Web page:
Investigation of the first farming communities of Fiji continued in June of 2015. Returning to the site of Qaraqara, we (Rebecca Hazard, ISU), Sepeti Matararaba (Fiji Museum), and myself, re-excavated our unit from 2014. It was a trick to find it again within the cassava field, but we relocated the northwest corner and then opened up the deepest section of the unit. We excavated down to 250 cm below the surface, and then dug a small ‘window’ down to 3 m. Throughout the excavation we collected soils for microfossil analysis– hopefully we will find evidence for the cultivation of dalo (Colocasia esculenta) from these early deposits, and charcoal for radiocarbon dating. We also recovered ceramics from a depth of 230 cm.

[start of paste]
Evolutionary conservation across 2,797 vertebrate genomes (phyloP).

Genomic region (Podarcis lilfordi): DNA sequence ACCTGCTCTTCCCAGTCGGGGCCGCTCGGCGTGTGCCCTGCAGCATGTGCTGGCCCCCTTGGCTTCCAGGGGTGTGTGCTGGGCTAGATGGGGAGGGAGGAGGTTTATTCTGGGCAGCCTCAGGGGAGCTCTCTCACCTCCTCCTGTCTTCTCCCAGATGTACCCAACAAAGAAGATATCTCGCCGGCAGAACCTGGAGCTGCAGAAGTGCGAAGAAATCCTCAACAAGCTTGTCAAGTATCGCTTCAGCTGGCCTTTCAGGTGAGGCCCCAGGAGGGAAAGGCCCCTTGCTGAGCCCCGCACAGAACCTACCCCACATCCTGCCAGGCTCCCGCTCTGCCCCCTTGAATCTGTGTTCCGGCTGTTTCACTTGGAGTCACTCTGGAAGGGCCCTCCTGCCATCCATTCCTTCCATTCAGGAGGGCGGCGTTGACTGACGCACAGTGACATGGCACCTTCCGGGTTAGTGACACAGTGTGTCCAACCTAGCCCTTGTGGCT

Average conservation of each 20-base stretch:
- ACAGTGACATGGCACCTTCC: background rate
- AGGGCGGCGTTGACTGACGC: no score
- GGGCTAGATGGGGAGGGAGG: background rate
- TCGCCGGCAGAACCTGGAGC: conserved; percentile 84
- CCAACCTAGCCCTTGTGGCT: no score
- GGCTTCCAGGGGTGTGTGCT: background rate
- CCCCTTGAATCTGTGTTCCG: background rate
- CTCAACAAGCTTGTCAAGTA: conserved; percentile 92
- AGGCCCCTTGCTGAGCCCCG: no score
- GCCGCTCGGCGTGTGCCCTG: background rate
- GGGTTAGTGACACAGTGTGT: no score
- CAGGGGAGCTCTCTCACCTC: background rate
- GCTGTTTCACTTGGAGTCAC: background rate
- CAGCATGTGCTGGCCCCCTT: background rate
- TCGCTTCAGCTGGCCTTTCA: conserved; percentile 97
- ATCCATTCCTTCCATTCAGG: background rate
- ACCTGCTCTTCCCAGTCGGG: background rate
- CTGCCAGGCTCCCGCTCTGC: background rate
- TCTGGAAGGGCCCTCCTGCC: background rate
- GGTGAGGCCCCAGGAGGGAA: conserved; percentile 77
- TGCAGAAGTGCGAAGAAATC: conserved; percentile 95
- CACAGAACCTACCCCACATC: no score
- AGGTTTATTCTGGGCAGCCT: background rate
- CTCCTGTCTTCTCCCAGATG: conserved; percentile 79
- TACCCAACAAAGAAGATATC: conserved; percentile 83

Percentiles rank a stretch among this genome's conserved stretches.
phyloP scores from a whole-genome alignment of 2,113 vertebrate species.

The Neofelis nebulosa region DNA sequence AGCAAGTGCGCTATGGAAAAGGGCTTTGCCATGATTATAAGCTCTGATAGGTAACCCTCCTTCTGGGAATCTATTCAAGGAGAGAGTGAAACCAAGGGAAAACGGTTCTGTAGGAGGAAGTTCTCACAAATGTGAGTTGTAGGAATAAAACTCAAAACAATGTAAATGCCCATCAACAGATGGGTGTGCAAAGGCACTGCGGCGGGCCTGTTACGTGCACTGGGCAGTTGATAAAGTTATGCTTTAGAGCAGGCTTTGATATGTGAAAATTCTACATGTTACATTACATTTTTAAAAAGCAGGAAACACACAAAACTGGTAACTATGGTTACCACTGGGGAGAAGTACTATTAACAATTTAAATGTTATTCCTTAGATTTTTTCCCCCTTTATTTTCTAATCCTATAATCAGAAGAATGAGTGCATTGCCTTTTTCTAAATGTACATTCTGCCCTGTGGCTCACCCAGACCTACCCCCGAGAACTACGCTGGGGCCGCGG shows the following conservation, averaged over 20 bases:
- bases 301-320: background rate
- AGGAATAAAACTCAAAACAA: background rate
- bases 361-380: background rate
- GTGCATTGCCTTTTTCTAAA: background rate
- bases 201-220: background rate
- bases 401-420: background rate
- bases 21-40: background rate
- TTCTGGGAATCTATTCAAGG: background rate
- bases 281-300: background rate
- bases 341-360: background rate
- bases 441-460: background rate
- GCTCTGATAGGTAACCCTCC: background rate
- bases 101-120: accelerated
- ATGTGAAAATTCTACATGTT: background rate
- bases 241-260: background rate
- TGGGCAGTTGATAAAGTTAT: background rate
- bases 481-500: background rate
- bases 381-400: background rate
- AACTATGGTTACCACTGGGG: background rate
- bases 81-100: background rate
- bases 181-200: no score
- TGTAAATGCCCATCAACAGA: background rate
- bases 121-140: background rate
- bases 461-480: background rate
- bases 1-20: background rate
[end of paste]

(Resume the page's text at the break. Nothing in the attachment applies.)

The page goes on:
Based upon the analysis of charcoal from the 2014 excavations, wood from native Fijian hardwood trees was present at the site in antiquity. With help from Jennifer Huebert (IARII, Honolulu), the identified species include Erythrina sp. (drala), Intsia bijuga (vesi), Syzygium sp. (yasidravu), and Gynmostoma sp. (velau). A few of the charcoal fragments were vitrified, indicating they were wet when burned.
With future analyses, our goal is to document the age and character of the agricultural deposits at Qaraqara. Check back here for updates!
We also conducted a series of excavations below the cave of Tatuba, located further inland in Viti Levu, in the province of Navosa. Unfortunately much of the deposits below the cave had been destroyed by flooding, so our samples of sediment may be great indicators of Fijian diatoms, but not of agriculture. We also excavated a yavu (housemound) from the old village of Tawaleka, which was historic in age. We will also look at these sediments for the presence of microfossils.